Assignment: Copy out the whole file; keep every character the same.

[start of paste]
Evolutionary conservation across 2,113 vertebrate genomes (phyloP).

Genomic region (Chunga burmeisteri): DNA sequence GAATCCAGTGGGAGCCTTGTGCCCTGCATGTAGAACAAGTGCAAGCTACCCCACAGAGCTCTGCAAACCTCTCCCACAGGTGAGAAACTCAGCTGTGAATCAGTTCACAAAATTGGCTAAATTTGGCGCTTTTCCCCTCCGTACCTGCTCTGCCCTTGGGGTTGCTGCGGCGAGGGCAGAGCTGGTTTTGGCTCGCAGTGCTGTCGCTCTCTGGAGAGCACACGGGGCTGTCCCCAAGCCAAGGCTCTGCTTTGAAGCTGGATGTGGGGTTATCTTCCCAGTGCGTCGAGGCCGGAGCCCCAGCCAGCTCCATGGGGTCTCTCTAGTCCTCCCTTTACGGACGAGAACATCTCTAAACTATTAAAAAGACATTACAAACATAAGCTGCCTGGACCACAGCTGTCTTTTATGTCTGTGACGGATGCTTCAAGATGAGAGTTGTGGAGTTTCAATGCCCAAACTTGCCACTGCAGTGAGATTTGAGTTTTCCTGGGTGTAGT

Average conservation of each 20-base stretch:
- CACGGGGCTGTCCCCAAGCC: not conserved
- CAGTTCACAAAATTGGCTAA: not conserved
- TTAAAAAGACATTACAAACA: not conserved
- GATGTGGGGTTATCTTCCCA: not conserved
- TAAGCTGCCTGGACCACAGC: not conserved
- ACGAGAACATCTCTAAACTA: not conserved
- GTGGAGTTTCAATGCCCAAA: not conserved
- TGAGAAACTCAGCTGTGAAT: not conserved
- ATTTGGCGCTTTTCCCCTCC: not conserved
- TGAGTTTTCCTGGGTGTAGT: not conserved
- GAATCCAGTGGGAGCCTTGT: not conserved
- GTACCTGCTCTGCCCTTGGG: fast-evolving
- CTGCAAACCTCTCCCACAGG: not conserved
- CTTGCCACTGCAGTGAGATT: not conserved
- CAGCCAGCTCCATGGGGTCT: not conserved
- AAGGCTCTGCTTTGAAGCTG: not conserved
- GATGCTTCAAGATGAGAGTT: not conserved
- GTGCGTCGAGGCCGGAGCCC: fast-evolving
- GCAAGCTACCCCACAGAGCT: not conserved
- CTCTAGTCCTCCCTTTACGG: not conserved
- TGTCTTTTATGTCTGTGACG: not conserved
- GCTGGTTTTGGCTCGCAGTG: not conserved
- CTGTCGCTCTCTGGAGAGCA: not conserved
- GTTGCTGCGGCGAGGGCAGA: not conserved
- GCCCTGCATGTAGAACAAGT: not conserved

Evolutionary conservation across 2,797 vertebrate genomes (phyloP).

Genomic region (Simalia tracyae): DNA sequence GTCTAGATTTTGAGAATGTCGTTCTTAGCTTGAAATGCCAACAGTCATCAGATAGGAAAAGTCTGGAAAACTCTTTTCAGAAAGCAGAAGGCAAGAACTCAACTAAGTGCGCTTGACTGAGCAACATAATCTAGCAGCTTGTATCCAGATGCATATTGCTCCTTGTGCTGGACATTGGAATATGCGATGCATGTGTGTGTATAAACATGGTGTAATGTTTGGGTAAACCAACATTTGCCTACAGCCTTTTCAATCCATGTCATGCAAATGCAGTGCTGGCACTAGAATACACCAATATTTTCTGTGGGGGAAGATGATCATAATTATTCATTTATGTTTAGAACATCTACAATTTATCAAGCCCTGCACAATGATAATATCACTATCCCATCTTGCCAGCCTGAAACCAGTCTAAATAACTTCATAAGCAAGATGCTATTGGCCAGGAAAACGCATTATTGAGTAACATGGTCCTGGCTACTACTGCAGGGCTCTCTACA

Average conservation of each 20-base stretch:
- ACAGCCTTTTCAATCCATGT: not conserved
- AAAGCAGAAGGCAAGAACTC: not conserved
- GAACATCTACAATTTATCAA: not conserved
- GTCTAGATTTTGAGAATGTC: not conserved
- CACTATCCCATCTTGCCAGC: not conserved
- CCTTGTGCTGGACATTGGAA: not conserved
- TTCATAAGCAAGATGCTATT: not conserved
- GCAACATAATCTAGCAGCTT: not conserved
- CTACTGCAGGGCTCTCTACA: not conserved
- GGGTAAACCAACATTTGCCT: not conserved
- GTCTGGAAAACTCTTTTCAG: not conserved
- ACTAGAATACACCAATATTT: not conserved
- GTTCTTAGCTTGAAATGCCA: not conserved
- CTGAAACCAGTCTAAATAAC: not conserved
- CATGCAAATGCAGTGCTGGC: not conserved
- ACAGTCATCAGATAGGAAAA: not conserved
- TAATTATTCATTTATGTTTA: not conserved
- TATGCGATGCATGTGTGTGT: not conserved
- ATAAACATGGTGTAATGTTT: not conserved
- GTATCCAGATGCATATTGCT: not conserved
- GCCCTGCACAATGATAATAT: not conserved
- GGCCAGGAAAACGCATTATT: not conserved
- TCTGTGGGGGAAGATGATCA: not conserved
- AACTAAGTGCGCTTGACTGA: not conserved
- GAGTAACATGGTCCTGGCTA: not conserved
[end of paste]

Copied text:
Evolutionary conservation across 2,113 vertebrate genomes (phyloP).

Genomic region (Chunga burmeisteri): DNA sequence GAATCCAGTGGGAGCCTTGTGCCCTGCATGTAGAACAAGTGCAAGCTACCCCACAGAGCTCTGCAAACCTCTCCCACAGGTGAGAAACTCAGCTGTGAATCAGTTCACAAAATTGGCTAAATTTGGCGCTTTTCCCCTCCGTACCTGCTCTGCCCTTGGGGTTGCTGCGGCGAGGGCAGAGCTGGTTTTGGCTCGCAGTGCTGTCGCTCTCTGGAGAGCACACGGGGCTGTCCCCAAGCCAAGGCTCTGCTTTGAAGCTGGATGTGGGGTTATCTTCCCAGTGCGTCGAGGCCGGAGCCCCAGCCAGCTCCATGGGGTCTCTCTAGTCCTCCCTTTACGGACGAGAACATCTCTAAACTATTAAAAAGACATTACAAACATAAGCTGCCTGGACCACAGCTGTCTTTTATGTCTGTGACGGATGCTTCAAGATGAGAGTTGTGGAGTTTCAATGCCCAAACTTGCCACTGCAGTGAGATTTGAGTTTTCCTGGGTGTAGT

Average conservation of each 20-base stretch:
- CACGGGGCTGTCCCCAAGCC: not conserved
- CAGTTCACAAAATTGGCTAA: not conserved
- TTAAAAAGACATTACAAACA: not conserved
- GATGTGGGGTTATCTTCCCA: not conserved
- TAAGCTGCCTGGACCACAGC: not conserved
- ACGAGAACATCTCTAAACTA: not conserved
- GTGGAGTTTCAATGCCCAAA: not conserved
- TGAGAAACTCAGCTGTGAAT: not conserved
- ATTTGGCGCTTTTCCCCTCC: not conserved
- TGAGTTTTCCTGGGTGTAGT: not conserved
- GAATCCAGTGGGAGCCTTGT: not conserved
- GTACCTGCTCTGCCCTTGGG: fast-evolving
- CTGCAAACCTCTCCCACAGG: not conserved
- CTTGCCACTGCAGTGAGATT: not conserved
- CAGCCAGCTCCATGGGGTCT: not conserved
- AAGGCTCTGCTTTGAAGCTG: not conserved
- GATGCTTCAAGATGAGAGTT: not conserved
- GTGCGTCGAGGCCGGAGCCC: fast-evolving
- GCAAGCTACCCCACAGAGCT: not conserved
- CTCTAGTCCTCCCTTTACGG: not conserved
- TGTCTTTTATGTCTGTGACG: not conserved
- GCTGGTTTTGGCTCGCAGTG: not conserved
- CTGTCGCTCTCTGGAGAGCA: not conserved
- GTTGCTGCGGCGAGGGCAGA: not conserved
- GCCCTGCATGTAGAACAAGT: not conserved

Evolutionary conservation across 2,797 vertebrate genomes (phyloP).

Genomic region (Simalia tracyae): DNA sequence GTCTAGATTTTGAGAATGTCGTTCTTAGCTTGAAATGCCAACAGTCATCAGATAGGAAAAGTCTGGAAAACTCTTTTCAGAAAGCAGAAGGCAAGAACTCAACTAAGTGCGCTTGACTGAGCAACATAATCTAGCAGCTTGTATCCAGATGCATATTGCTCCTTGTGCTGGACATTGGAATATGCGATGCATGTGTGTGTATAAACATGGTGTAATGTTTGGGTAAACCAACATTTGCCTACAGCCTTTTCAATCCATGTCATGCAAATGCAGTGCTGGCACTAGAATACACCAATATTTTCTGTGGGGGAAGATGATCATAATTATTCATTTATGTTTAGAACATCTACAATTTATCAAGCCCTGCACAATGATAATATCACTATCCCATCTTGCCAGCCTGAAACCAGTCTAAATAACTTCATAAGCAAGATGCTATTGGCCAGGAAAACGCATTATTGAGTAACATGGTCCTGGCTACTACTGCAGGGCTCTCTACA

Average conservation of each 20-base stretch:
- ACAGCCTTTTCAATCCATGT: not conserved
- AAAGCAGAAGGCAAGAACTC: not conserved
- GAACATCTACAATTTATCAA: not conserved
- GTCTAGATTTTGAGAATGTC: not conserved
- CACTATCCCATCTTGCCAGC: not conserved
- CCTTGTGCTGGACATTGGAA: not conserved
- TTCATAAGCAAGATGCTATT: not conserved
- GCAACATAATCTAGCAGCTT: not conserved
- CTACTGCAGGGCTCTCTACA: not conserved
- GGGTAAACCAACATTTGCCT: not conserved
- GTCTGGAAAACTCTTTTCAG: not conserved
- ACTAGAATACACCAATATTT: not conserved
- GTTCTTAGCTTGAAATGCCA: not conserved
- CTGAAACCAGTCTAAATAAC: not conserved
- CATGCAAATGCAGTGCTGGC: not conserved
- ACAGTCATCAGATAGGAAAA: not conserved
- TAATTATTCATTTATGTTTA: not conserved
- TATGCGATGCATGTGTGTGT: not conserved
- ATAAACATGGTGTAATGTTT: not conserved
- GTATCCAGATGCATATTGCT: not conserved
- GCCCTGCACAATGATAATAT: not conserved
- GGCCAGGAAAACGCATTATT: not conserved
- TCTGTGGGGGAAGATGATCA: not conserved
- AACTAAGTGCGCTTGACTGA: not conserved
- GAGTAACATGGTCCTGGCTA: not conserved